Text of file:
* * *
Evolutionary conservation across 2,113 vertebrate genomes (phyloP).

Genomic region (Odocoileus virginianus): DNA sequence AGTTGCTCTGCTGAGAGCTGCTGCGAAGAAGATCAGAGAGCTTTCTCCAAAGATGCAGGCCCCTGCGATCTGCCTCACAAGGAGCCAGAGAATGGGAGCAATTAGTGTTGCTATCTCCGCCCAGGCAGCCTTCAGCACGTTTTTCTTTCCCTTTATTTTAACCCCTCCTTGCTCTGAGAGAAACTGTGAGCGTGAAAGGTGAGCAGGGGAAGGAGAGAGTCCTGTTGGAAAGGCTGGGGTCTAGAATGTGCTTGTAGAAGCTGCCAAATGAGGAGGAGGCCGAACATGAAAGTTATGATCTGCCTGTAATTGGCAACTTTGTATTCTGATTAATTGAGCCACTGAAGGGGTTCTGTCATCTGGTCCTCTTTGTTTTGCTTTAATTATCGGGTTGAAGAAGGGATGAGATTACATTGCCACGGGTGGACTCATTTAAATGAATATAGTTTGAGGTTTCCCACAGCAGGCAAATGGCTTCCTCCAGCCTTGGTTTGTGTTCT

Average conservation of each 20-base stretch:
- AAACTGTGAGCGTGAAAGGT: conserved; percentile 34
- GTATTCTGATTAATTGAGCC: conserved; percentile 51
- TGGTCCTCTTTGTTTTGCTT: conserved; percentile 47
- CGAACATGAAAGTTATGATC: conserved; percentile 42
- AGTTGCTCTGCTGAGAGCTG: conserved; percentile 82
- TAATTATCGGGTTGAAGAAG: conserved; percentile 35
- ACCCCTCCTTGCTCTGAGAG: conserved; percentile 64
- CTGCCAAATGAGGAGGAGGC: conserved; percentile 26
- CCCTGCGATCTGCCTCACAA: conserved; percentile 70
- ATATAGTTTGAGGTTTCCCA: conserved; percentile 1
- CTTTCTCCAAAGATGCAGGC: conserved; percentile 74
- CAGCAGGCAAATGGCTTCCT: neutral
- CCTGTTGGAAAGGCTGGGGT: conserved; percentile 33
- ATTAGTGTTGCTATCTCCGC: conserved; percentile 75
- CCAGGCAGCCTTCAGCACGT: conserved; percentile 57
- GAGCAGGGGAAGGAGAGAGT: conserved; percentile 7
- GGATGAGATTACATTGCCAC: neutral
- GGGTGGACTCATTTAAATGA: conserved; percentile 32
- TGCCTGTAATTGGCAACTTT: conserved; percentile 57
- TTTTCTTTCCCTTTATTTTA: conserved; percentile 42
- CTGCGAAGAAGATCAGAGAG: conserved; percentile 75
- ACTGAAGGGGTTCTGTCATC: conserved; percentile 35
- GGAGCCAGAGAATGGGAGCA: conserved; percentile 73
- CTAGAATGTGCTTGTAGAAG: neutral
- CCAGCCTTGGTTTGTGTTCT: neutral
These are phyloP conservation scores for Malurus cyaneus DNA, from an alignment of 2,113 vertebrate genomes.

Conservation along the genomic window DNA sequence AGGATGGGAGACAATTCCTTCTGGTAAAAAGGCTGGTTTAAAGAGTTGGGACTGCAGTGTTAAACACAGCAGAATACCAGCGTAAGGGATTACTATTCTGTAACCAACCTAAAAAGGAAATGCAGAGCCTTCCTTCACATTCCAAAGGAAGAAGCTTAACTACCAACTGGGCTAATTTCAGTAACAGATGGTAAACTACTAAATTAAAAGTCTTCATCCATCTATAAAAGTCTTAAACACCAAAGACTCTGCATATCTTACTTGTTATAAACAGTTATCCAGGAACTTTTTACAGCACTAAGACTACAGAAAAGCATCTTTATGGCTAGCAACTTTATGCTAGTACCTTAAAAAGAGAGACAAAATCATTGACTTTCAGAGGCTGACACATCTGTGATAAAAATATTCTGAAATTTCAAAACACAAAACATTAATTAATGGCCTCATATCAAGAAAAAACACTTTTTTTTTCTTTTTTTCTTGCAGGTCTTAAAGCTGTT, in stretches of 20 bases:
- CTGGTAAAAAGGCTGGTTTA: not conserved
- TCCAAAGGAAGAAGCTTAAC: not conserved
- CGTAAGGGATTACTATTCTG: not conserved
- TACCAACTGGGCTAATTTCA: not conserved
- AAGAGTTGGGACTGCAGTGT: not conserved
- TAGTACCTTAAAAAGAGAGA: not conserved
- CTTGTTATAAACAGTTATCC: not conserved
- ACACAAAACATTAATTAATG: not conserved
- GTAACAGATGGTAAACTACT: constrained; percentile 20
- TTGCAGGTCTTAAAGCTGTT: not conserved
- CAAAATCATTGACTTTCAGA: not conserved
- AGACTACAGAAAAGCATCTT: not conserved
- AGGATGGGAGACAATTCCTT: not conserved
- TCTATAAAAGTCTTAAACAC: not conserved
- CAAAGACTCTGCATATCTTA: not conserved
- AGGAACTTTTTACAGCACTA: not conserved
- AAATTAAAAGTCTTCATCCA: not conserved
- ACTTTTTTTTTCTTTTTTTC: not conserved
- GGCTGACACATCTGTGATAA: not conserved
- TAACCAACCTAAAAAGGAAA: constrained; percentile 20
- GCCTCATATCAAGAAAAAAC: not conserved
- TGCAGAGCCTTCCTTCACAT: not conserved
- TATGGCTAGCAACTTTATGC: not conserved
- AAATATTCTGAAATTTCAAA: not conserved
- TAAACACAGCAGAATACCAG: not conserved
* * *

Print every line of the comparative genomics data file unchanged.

Evolutionary conservation across 2,113 vertebrate genomes (phyloP).

Genomic region (Odocoileus virginianus): DNA sequence AGTTGCTCTGCTGAGAGCTGCTGCGAAGAAGATCAGAGAGCTTTCTCCAAAGATGCAGGCCCCTGCGATCTGCCTCACAAGGAGCCAGAGAATGGGAGCAATTAGTGTTGCTATCTCCGCCCAGGCAGCCTTCAGCACGTTTTTCTTTCCCTTTATTTTAACCCCTCCTTGCTCTGAGAGAAACTGTGAGCGTGAAAGGTGAGCAGGGGAAGGAGAGAGTCCTGTTGGAAAGGCTGGGGTCTAGAATGTGCTTGTAGAAGCTGCCAAATGAGGAGGAGGCCGAACATGAAAGTTATGATCTGCCTGTAATTGGCAACTTTGTATTCTGATTAATTGAGCCACTGAAGGGGTTCTGTCATCTGGTCCTCTTTGTTTTGCTTTAATTATCGGGTTGAAGAAGGGATGAGATTACATTGCCACGGGTGGACTCATTTAAATGAATATAGTTTGAGGTTTCCCACAGCAGGCAAATGGCTTCCTCCAGCCTTGGTTTGTGTTCT

Average conservation of each 20-base stretch:
- AAACTGTGAGCGTGAAAGGT: conserved; percentile 34
- GTATTCTGATTAATTGAGCC: conserved; percentile 51
- TGGTCCTCTTTGTTTTGCTT: conserved; percentile 47
- CGAACATGAAAGTTATGATC: conserved; percentile 42
- AGTTGCTCTGCTGAGAGCTG: conserved; percentile 82
- TAATTATCGGGTTGAAGAAG: conserved; percentile 35
- ACCCCTCCTTGCTCTGAGAG: conserved; percentile 64
- CTGCCAAATGAGGAGGAGGC: conserved; percentile 26
- CCCTGCGATCTGCCTCACAA: conserved; percentile 70
- ATATAGTTTGAGGTTTCCCA: conserved; percentile 1
- CTTTCTCCAAAGATGCAGGC: conserved; percentile 74
- CAGCAGGCAAATGGCTTCCT: neutral
- CCTGTTGGAAAGGCTGGGGT: conserved; percentile 33
- ATTAGTGTTGCTATCTCCGC: conserved; percentile 75
- CCAGGCAGCCTTCAGCACGT: conserved; percentile 57
- GAGCAGGGGAAGGAGAGAGT: conserved; percentile 7
- GGATGAGATTACATTGCCAC: neutral
- GGGTGGACTCATTTAAATGA: conserved; percentile 32
- TGCCTGTAATTGGCAACTTT: conserved; percentile 57
- TTTTCTTTCCCTTTATTTTA: conserved; percentile 42
- CTGCGAAGAAGATCAGAGAG: conserved; percentile 75
- ACTGAAGGGGTTCTGTCATC: conserved; percentile 35
- GGAGCCAGAGAATGGGAGCA: conserved; percentile 73
- CTAGAATGTGCTTGTAGAAG: neutral
- CCAGCCTTGGTTTGTGTTCT: neutral
These are phyloP conservation scores for Malurus cyaneus DNA, from an alignment of 2,113 vertebrate genomes.

Conservation along the genomic window DNA sequence AGGATGGGAGACAATTCCTTCTGGTAAAAAGGCTGGTTTAAAGAGTTGGGACTGCAGTGTTAAACACAGCAGAATACCAGCGTAAGGGATTACTATTCTGTAACCAACCTAAAAAGGAAATGCAGAGCCTTCCTTCACATTCCAAAGGAAGAAGCTTAACTACCAACTGGGCTAATTTCAGTAACAGATGGTAAACTACTAAATTAAAAGTCTTCATCCATCTATAAAAGTCTTAAACACCAAAGACTCTGCATATCTTACTTGTTATAAACAGTTATCCAGGAACTTTTTACAGCACTAAGACTACAGAAAAGCATCTTTATGGCTAGCAACTTTATGCTAGTACCTTAAAAAGAGAGACAAAATCATTGACTTTCAGAGGCTGACACATCTGTGATAAAAATATTCTGAAATTTCAAAACACAAAACATTAATTAATGGCCTCATATCAAGAAAAAACACTTTTTTTTTCTTTTTTTCTTGCAGGTCTTAAAGCTGTT, in stretches of 20 bases:
- CTGGTAAAAAGGCTGGTTTA: not conserved
- TCCAAAGGAAGAAGCTTAAC: not conserved
- CGTAAGGGATTACTATTCTG: not conserved
- TACCAACTGGGCTAATTTCA: not conserved
- AAGAGTTGGGACTGCAGTGT: not conserved
- TAGTACCTTAAAAAGAGAGA: not conserved
- CTTGTTATAAACAGTTATCC: not conserved
- ACACAAAACATTAATTAATG: not conserved
- GTAACAGATGGTAAACTACT: constrained; percentile 20
- TTGCAGGTCTTAAAGCTGTT: not conserved
- CAAAATCATTGACTTTCAGA: not conserved
- AGACTACAGAAAAGCATCTT: not conserved
- AGGATGGGAGACAATTCCTT: not conserved
- TCTATAAAAGTCTTAAACAC: not conserved
- CAAAGACTCTGCATATCTTA: not conserved
- AGGAACTTTTTACAGCACTA: not conserved
- AAATTAAAAGTCTTCATCCA: not conserved
- ACTTTTTTTTTCTTTTTTTC: not conserved
- GGCTGACACATCTGTGATAA: not conserved
- TAACCAACCTAAAAAGGAAA: constrained; percentile 20
- GCCTCATATCAAGAAAAAAC: not conserved
- TGCAGAGCCTTCCTTCACAT: not conserved
- TATGGCTAGCAACTTTATGC: not conserved
- AAATATTCTGAAATTTCAAA: not conserved
- TAAACACAGCAGAATACCAG: not conserved